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There are lots of questions surrounding the Justice Department's huge lawsuit against tobacco companies. But whether the suit was "politically-correct extortion" -- as the industry claims -- is not one of them.

The Clinton administration has been after the industry for years both legislatively and through regulatory proposals, and when that tack failed even warned of a lawsuit early this year.

Rather than politics, any questions have to do purely with the administration's novel legal approach, which relies on laws never before used in this way.

The Justice Department is using the Federal Medical Care Recovery Act and another obscure federal law to recoup the costs of treating Medicare recipients, armed services personnel, government employees and other victims of smoking whose health-care costs are paid for by federal dollars.

However, the statutes have only been used until now to recover costs in individual cases. The key question -- which experts split on -- is whether the courts will allow Justice lawyers to "aggregate" the individual claims into one massive case to bludgeon the industry with.

Since the statutes do not expressly prohibit such an approach, it certainly is worth trying. If nothing else, it will give the industry something to think about and might make tobacco peddlers more amenable to a suitable settlement.

Even more threatening is the administration's invocation of the powerful Racketeering Influenced and Corrupt Organizations Act. It was first used against organized crime but more recently has been deployed against corrupt businesses and even anti-abortion criminals.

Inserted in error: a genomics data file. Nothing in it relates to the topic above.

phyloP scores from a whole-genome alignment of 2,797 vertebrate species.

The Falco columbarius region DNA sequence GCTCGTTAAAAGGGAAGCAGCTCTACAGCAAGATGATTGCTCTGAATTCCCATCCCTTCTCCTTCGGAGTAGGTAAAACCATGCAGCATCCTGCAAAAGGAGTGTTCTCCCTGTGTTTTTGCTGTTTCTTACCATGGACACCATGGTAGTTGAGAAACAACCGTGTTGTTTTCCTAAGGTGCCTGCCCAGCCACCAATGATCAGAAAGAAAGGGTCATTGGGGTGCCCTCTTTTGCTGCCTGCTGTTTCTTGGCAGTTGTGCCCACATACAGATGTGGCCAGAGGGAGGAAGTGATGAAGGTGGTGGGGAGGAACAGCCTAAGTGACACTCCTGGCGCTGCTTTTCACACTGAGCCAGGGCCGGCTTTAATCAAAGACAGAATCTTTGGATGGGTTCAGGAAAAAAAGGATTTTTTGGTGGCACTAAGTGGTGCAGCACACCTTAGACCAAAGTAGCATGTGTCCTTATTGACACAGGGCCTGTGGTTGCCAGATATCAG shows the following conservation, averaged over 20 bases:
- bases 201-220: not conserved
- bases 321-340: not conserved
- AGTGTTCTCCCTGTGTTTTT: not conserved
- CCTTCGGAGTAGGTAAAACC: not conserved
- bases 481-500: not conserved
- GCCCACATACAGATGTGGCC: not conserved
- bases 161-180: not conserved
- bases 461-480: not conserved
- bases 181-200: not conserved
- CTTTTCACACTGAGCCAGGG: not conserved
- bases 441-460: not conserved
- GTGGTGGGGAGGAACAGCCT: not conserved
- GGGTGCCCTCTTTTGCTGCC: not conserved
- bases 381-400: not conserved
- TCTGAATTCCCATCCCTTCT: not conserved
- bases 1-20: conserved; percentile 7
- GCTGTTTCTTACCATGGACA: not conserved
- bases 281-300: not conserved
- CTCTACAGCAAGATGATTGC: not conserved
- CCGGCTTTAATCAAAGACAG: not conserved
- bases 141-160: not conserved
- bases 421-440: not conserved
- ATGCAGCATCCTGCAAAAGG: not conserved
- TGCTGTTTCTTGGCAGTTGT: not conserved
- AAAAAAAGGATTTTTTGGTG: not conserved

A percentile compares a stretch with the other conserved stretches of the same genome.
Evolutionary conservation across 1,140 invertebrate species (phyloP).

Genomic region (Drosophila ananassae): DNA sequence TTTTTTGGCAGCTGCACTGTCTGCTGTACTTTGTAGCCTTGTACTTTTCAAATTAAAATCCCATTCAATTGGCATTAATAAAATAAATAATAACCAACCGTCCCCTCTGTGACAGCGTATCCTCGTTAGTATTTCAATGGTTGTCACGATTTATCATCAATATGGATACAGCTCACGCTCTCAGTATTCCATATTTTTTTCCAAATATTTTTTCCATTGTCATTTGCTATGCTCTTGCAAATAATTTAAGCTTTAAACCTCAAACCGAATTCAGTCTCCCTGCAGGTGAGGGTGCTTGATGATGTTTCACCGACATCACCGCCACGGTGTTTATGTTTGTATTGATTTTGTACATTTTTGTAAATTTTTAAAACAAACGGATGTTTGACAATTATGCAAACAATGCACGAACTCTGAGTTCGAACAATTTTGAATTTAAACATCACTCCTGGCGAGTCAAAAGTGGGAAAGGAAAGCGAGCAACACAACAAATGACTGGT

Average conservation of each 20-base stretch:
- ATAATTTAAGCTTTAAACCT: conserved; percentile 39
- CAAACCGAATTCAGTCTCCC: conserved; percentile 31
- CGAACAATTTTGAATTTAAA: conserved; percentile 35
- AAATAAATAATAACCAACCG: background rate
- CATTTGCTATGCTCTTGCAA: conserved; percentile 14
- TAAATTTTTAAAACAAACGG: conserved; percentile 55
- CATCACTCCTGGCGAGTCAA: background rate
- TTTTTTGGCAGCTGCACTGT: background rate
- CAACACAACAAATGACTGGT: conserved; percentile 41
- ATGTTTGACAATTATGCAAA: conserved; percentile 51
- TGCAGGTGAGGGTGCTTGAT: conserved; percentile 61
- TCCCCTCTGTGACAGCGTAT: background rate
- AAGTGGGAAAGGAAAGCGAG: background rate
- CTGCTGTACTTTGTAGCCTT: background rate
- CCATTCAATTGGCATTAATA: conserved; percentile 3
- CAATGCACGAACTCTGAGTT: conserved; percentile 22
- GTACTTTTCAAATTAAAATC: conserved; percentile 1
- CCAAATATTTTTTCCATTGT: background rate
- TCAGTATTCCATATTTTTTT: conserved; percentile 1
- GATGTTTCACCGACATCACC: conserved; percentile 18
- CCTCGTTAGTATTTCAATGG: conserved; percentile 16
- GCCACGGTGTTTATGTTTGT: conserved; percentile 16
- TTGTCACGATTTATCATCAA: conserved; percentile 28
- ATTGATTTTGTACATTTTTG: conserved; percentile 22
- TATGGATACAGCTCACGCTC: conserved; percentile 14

If found liable under RICO, the industry would have to "disgorge" past profits obtained illegally and pay damages. In other words, tobacco officials would have to cough up billions for acting like gangsters who sowed death and illness by misleading the public.

Given that the government itself has long subsidized tobacco, the industry is sure to cite Washington as a co-conspirator in any "racket." But the government has never tried to hide the dangers of smoking or lured vulnerable children. Only the tobacco industry has done that.

That makes this industry ripe for one more effort to recoup the health costs taxpayers have borne, and to win some regulatory concessions after efforts to curb Big Tobacco failed to gain traction in the Republican-led Congress.

It will be interesting to see if members of Congress try to deny the department the $20 million it seeks to bring this suit. Standing up for an industry in which lying and preying on children was standard operating procedure and opposing an effort to recoup billions in public money would be an awkward stance, even for members hooked on industry campaign contributions.

But if Congress won't fund it, the administration should find the money someplace within existing budgets because -- barring serious industry concessions -- this is a suit that deserves to be tried.

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